27 Real-Life Small Business Mistakes And What They Learned (Part I)

You don't build success on success alone; you build success on failures—if you learn from those failures and move forward.
May 25, 2011

Twenty-seven ways you can mess up in small business means 27 ways you can learn something and do better the next time. You don't build success on success alone; you build success on one failure after another —if you learn from those failures and move forward. What can you learn from these real-life business mistakes? Here are the first nine.

1. Depending on a single source

Scott Newman, president of Massachusetts-based US Markerboard, was depending largely on a single manufacturer for his product. When the manufacturer took on another distributor and wasn't able to meet US Markerboard's product needs, Newman found himself scrambling to find manufacturers, compare products and prices, and fill his orders in the middle of his busiest time of the year.

Lesson Learned: Don't place your business success in the hands of a single manufacturer, distributor or other source.

2. Not developing supplier relationships soon enough

Newman regrets not beginning to develop supplier relationships long before his need arose, which would have given him the time to do research, compare prices, negotiate terms, and schedule his orders in time to get them delivered when he needed them.

Lesson Learned: Even if you do not currently need additional supply sources, you should be looking and comparing long before you do. Developing solid relationships takes time, and you don't want to be forced to settle for what's available when the time comes.

3. Missing the obvious

Sometimes the thing that will make your business a success is so obvious you miss it. That's what happened to Kirk Ward, a retired accountant who wasted time and money on various Internet marketing ideas, none of them successful, before realizing his business was sitting in a box, in the form of all the marketing materials he had created over the course of his accounting career. Ward turned them into a collection of articles, tools, and online classes for accountants—Secrets of Marketing Accounting Services—and started selling what he already knew.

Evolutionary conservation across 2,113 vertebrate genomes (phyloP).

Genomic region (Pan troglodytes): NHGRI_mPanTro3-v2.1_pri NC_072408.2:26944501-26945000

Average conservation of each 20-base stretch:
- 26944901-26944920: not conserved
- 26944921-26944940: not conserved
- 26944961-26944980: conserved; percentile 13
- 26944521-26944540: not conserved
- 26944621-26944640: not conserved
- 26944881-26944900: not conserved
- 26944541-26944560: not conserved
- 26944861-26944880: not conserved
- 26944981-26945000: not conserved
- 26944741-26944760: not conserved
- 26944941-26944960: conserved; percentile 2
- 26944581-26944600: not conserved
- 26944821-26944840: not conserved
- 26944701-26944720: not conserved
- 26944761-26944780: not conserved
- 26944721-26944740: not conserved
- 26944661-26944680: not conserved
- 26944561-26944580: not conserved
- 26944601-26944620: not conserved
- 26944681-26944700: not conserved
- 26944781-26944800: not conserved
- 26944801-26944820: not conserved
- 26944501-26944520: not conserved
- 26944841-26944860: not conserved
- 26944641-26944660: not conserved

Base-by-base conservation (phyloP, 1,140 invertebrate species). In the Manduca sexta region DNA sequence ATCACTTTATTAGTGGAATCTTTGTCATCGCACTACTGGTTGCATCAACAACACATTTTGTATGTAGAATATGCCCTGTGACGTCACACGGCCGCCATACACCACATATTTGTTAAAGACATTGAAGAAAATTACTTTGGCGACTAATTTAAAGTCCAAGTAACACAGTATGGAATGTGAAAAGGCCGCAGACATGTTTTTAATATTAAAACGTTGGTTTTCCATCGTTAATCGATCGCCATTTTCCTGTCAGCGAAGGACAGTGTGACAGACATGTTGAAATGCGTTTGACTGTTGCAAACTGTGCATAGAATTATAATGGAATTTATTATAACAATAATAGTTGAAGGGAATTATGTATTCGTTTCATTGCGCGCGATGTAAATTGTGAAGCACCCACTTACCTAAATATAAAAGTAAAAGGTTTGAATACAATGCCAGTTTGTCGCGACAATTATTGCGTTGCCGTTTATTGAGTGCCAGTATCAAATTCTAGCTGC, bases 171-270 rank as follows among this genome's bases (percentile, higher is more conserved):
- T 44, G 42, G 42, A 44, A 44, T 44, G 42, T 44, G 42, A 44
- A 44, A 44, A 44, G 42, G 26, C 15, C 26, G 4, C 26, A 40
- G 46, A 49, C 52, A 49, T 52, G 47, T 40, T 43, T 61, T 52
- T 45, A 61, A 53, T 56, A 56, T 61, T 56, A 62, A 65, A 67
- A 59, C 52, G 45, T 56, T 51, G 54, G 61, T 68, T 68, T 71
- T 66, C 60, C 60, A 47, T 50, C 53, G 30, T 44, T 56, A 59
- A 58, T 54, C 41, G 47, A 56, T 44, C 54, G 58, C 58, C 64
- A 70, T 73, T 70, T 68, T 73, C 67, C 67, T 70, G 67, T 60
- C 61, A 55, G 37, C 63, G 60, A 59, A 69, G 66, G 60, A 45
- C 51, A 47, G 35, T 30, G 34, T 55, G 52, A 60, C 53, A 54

Lesson Learned: The newest, biggest, brightest, shiniest product or idea doesn't necessarily become the best business venture. Much of your value as a future business success is in what you already know. Dig into your own experience and expertise first.

4. Assuming that a professional product will solve all your problems

Ward's initial success with his marketing-for-accountants website hit a major speed bump when he decided to trade in his "cheaply made custom software" for a professional, packaged, pricier software. Ward's customers started complaining, and Ward found himself losing the business he'd built up and unable to get help from the professional customer service team attached to the software.

Lesson Learned: Don't assume that a professional name, image, or package guarantees a professional performance or a professional, helpful support team. Do your research before you invest in pricier options, get real feedback from real people, and then make your choice based on what you find from that research.

5. Staying with something that's not working

For small business owners of all stripes, making a big investment in some sort of professional solution, product innovation, or outsourced help can be a real boon. But if it isn't, and the investment isn't worth the return, many small business owners tend to stay with the investment for too long.

Lesson Learned: If you spend money on something that turns out to be a flop, realize it quickly and let it go as fast as you can. You may not be able to recover that investment, but the more time you waste on trying to make something worthless into something worthwhile, the more money you lose in profitability and growth.